REVIEW: Koresh Searches for Raw Emotion in Sense of Human

by Gary L. Day for The Dance Journal | photo by Frank Bicking

Philadelphia is somewhat deprived this season of work by the Koresh Dance Company, one of the city’s pre-eminent purveyors of modern dance. While the company has been keeping busy with a solid touring schedule and hosting its periodic showcases at its Rittenhouse Square venue, circumstance is allowing only one full season presentation at its Mainstage venue at the Suzanne Roberts Theater on Broad Street. For that program, Artistic Director Ronen Koresh has chosen to reprise his full-length 2010 masterwork, Sense of Human.

Admitting to a sense of deprivation of getting only one MainStage program this season, and no new work on top of that, there is no sense of deprivation at all at being treated to Sense of Human, a major work that displays Koresh at his most exciting and incisive.

Sense of Human is a collection of shorter pieces of diverse styles and moods, but like a collection of Harlan Ellison short stories, they all fit together as a cohesive whole even as each piece examines a different aspect of human emotion and identity.

The program with the titular piece called “Sense of Human,” using the full company, with original music by frequent Koresh collaborator Greg Smith (with Karl Mullen and Nick Kendall). It starts amusingly enough with a single foot protruding from under the lowered curtain. The curtain rises, revealing the entire company of dancers aligned as if frozen in a moment. Then, in response to the propulsive music, they burst into a flurry of anguished emotion, as if they are struggling against some weighty issue. Ronen Koresh’s choreography full of its trademark fluid strength and controlled dynamism, and as usual, Koresh knows how to handle the full company of dancers without movement or person feeling extraneous.

Any piece claiming to deal with human emotions has to examine couple dynamics via duets, and this piece has several, both as separate segments and inside longer full-company pieces. Koresh shows a sharply perceptive eye with the range and nuance go couple relationships, be it a couple struggling with aggressive emotions in a masterful segment called “Touch,” or a couple in a not entirely serious power struggle in “Time for Two.”

I particularly enjoyed two brief solo pieces, one being a fun venture into vintage vaudeville by dancer Andrea Romesser in “Girl with a Hat” that shows her having a bit of fun with—surprise!—a hat. The other was a more melodramatic piece featuring Casey McIntyre called “Go,” which reminded mostly of an addict struggling through cold turkey.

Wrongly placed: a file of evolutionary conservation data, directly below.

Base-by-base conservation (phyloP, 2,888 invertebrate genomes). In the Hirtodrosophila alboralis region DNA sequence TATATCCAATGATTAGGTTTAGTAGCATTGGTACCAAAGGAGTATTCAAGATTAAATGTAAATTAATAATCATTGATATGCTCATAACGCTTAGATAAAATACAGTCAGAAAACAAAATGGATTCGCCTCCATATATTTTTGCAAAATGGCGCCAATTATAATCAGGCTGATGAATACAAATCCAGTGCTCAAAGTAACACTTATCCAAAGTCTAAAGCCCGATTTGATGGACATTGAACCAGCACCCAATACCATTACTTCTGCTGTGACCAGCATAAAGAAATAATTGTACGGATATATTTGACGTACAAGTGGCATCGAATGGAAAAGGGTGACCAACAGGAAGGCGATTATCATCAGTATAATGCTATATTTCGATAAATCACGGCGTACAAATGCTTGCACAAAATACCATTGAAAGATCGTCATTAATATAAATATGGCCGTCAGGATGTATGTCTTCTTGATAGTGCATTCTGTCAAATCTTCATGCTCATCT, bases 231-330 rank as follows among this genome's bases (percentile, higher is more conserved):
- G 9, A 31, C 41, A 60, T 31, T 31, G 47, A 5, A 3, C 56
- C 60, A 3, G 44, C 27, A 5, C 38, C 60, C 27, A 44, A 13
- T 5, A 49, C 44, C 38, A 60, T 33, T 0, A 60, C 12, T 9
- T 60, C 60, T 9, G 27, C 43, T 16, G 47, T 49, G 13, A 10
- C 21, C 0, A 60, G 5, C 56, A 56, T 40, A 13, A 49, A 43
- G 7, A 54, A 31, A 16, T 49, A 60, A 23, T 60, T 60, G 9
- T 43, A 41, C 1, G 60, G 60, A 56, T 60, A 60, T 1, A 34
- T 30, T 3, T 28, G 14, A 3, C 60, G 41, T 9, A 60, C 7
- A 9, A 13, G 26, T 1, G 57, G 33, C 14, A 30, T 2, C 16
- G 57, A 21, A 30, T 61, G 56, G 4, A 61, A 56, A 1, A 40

Each segment is stylistically distinct, but with all coming together to build a thematic whole. Koresh’s choreography is compelling throughout, and the dancers one and all are strong and charismatic. Additionally, the overall effectiveness of Sense of Human is enhanced by Peter Jakubowski’s dramatic lighting design.

Unfortunately, the weakest part of the program was the introductory offering by the Koresh Youth Ensemble called “Falling Into Place”—but let me hasten to add that “weak” is a relative term when being compared to a program as strong as Sense of Human. While the six young girls comprising the company aren’t quite up to the level of the main company, they nevertheless show solid potential. Melissa Rector’s choreography was strong in places, but it didn’t have an emotional through-line to bind the whole piece together. Further development of the piece could well correct that choreographic shortcoming.

But this is a minor shortcoming in an otherwise stellar and immensely emotionally satisfying presentation. In the end, Koresh didn’t shortchange our season by only giving us one mainstage program. With Sense of Human we are merely left wanting more.

The Koresh Dance Company’s presentation of Sense of Human plays through May 7 at the Suzanne Roberts Theatre, 480 South Broad Street (at Lombard). For box office information, call 215-985-0420, or visit philadelphiatheatrecompany.org.

 

About Gary L. Day

Gary L. Day is a produced playwright, director/producer and critic who has been covering the arts in Philadelphia since the Clinton administration. In addition to The Dance Journal, he also writes for the Broad Street Review and the Philadelphia Gay News. He has worked as an editor, an illustrator and a bar manager. He is also an expert on all things Star Trek and Captain America.

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